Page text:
I will mention very briefly an issue that I know my colleague Senator Joyce may raise further in more detail shortly. The coalition, whilst we are supporting this bill, do flag a concern about the broadening of the aggregated turnover threshold test. As noted in the coalition senators’ additional comments in the report of the Standing Committee on Economics into this bill:
Coalition Senators are concerned that the expansion of this test into three threshold tests may unintentionally burden small to medium sized entities (SMEs) with increased compliance costs. As many SMEs across Australia are currently challenged by the fallout of the Global Financial Crisis, it would be wrong for government to burden them further with inappropriate reporting requirements.
So I do flag these concerns for the attention of the Minister for Superannuation and Corporate Law, Senator Sherry, and ask that during the committee stage he indicate the rationale for broadening the aggregated turnover threshold test. I would also ask him, if he would, to detail for the chamber what assessment of the regulatory burden has been undertaken by the government and/or Treasury in this regard. That being said, and as I have said before, this is a supported piece of legislation and I commend the bill to the Senate.
I am going to give one of the briefest speeches in the history of the parliament. I would just like to concur with the comments made by Senator Coonan on the Tax Laws Amendment (Taxation of Financial Arrangements) Bill 2008. I look forward to the committee stage of the bill for reasons of fleshing out some of the issues that she brought up.
As Senator Coonan said, the taxation of financial arrangements has been a longstanding area of reform for consecutive governments. The changes in the taxation of income from financial arrangements were first announced by the Keating government in 1992. Then in 1999 the review of business taxation, the Ralph review, recommended that the taxation of financial arrangements be changed. Stage 1 of those reforms, distinguishing between debt and equity, was introduced in 2001. Stage 2 of the reforms, clarifying the taxation of foreign currency gains and losses, was introduced in 2003. Further reforms recommended by the Ralph review concerning the tax treatment of commodity hedges were announced in 2005. The Tax Laws Amendment (Taxation of Financial Arrangements) Bill 2008 implements stages 3 and 4 of the taxation of financial arrangements reforms dealing with hedges and tax timing of other arrangements. It is a complicated but important part of fiscal law. Treasury believes it will bring our treatment of taxation of financial arrangements up to par with other major developed countries.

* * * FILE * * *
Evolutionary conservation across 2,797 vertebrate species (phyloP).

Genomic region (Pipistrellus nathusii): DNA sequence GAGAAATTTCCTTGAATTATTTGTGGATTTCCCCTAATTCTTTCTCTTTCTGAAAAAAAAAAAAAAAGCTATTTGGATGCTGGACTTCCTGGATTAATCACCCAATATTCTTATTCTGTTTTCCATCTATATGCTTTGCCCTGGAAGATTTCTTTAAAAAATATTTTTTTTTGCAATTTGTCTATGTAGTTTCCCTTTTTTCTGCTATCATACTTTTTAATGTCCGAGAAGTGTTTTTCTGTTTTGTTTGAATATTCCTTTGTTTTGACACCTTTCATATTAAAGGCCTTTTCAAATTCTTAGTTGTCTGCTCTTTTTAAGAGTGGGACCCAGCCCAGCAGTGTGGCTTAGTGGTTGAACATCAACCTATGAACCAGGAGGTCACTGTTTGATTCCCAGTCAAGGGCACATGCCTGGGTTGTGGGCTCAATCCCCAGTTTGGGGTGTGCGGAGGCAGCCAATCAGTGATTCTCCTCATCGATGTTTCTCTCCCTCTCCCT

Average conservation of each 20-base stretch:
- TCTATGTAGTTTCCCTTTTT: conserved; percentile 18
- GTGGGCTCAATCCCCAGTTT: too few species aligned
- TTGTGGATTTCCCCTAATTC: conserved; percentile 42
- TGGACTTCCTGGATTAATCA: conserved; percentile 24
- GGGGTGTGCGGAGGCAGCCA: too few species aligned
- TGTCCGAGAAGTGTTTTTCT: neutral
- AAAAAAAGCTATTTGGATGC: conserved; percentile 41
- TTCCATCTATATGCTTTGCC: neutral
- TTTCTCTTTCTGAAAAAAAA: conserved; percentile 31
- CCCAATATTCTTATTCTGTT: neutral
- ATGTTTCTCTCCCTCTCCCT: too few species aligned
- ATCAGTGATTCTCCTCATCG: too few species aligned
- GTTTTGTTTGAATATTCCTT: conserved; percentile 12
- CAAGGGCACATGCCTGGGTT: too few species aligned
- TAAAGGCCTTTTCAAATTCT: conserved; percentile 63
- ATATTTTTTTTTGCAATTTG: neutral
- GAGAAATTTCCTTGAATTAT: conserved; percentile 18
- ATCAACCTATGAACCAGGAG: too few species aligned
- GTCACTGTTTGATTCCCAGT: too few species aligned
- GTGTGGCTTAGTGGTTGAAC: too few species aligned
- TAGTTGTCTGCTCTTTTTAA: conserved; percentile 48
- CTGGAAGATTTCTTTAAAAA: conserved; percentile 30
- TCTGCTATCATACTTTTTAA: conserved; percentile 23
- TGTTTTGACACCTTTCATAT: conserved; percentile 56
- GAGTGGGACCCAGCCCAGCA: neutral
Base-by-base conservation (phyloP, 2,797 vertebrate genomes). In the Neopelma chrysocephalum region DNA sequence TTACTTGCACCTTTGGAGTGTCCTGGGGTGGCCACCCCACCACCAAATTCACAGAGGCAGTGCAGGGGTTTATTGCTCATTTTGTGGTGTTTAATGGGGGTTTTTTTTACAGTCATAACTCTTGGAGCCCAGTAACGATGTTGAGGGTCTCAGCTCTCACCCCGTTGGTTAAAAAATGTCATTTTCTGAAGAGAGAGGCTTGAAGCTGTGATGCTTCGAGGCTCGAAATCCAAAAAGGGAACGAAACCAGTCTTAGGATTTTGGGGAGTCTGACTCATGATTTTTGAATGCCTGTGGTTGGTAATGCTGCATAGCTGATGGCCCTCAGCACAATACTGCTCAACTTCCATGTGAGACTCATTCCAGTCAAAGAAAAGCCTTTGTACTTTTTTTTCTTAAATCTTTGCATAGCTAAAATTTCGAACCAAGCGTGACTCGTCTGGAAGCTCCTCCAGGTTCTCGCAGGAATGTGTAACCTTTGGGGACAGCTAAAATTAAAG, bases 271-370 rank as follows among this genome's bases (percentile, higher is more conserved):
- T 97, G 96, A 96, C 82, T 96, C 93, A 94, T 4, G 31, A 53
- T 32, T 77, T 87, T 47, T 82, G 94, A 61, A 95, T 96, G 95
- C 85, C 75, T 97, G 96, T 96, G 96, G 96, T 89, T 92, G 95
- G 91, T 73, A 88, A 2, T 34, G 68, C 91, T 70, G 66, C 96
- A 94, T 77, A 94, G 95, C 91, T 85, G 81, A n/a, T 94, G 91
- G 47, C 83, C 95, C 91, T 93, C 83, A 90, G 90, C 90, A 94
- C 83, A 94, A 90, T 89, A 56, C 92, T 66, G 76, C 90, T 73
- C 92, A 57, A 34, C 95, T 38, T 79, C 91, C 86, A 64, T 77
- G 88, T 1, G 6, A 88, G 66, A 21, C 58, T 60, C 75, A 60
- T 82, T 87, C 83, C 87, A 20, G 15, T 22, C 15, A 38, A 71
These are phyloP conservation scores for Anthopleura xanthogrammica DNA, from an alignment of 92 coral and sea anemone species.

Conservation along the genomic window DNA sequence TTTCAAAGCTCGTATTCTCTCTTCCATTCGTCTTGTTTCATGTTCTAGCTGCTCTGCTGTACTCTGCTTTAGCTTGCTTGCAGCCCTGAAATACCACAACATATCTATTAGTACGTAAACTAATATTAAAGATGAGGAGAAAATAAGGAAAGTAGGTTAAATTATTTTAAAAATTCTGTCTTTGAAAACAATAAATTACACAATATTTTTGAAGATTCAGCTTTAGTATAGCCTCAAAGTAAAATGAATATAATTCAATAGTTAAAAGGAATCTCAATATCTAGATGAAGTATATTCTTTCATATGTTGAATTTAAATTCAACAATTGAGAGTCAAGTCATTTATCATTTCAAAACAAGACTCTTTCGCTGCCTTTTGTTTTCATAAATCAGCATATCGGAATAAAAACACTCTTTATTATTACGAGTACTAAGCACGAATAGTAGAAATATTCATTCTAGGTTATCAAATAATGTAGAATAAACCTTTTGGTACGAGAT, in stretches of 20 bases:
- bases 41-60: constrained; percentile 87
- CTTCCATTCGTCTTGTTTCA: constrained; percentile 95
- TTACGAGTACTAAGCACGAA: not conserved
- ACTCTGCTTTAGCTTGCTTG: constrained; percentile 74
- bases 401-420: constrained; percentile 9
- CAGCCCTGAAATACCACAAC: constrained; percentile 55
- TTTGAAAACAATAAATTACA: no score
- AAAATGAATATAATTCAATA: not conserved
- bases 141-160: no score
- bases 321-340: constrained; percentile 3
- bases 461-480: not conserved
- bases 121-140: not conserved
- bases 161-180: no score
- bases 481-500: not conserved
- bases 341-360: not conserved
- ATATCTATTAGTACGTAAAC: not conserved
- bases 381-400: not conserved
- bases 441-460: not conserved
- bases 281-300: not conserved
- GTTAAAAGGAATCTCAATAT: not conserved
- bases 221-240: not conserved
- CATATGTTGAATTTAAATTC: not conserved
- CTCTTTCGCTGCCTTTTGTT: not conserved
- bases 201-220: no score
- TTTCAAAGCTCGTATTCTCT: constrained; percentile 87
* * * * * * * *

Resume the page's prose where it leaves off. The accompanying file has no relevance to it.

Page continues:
For the purposes of this bill, a ‘financial arrangement’ is a right to receive or an obligation to provide a benefit that is monetary in nature, non-monetary in nature but may be settled by money or a money equivalent or is in substance and effect monetary in nature. The above definition seeks to cover the elements common to a wide range of modern financial instruments such as futures, options, credit swaps, forward agreements and other financial products. It also covers more established arrangements like loans, promissory notes and debentures. Notwithstanding some of the problems that those instruments have created recently, I am sure that the financial markets will make full use of these and other instruments in future. New financial products have been devised and used by business and industry at a rapid pace over the past two decades. The use of modern financial instruments such as futures, or hybrid debt/equity securities, has increased as business has sought new ways to protect itself from the risks of an increasingly global market. It is recognised that innovations in financial markets have outpaced the taxation framework governing them and that what is required is a reform of tax laws that shifts the emphasis from the legal form to the substance of financial arrangements. The current emphasis on the legal form of the arrangements has favoured the use of some types of financial arrangements over others due to more favourable tax treatment, adversely affecting pricing, risk management and the efficient allocation of financial resources.
This bill amends the Income Tax Assessment Act 1997 so that the taxation of various financial arrangements occurs by an appropriate method. I will not go into the specific ways in which the legislation does this. I simply say that the legislation does not generally apply to individuals or superannuation funds with assets under $100 million. It does not apply to authorised deposit-taking institutions with an annual turnover under $20 million and other entities with an annual turnover under $100 million, financial assets under $100 million and total assets under $300 million. The ATO estimates that there are around 1,800 businesses with turnover exceeding $100 million to which this legislation will apply. Whilst they may incur some initial costs in changing software and paying advisers, they should also reap gains from aligning tax and accounting reporting and from hedging arrangements being less subject to disruptive tax effects.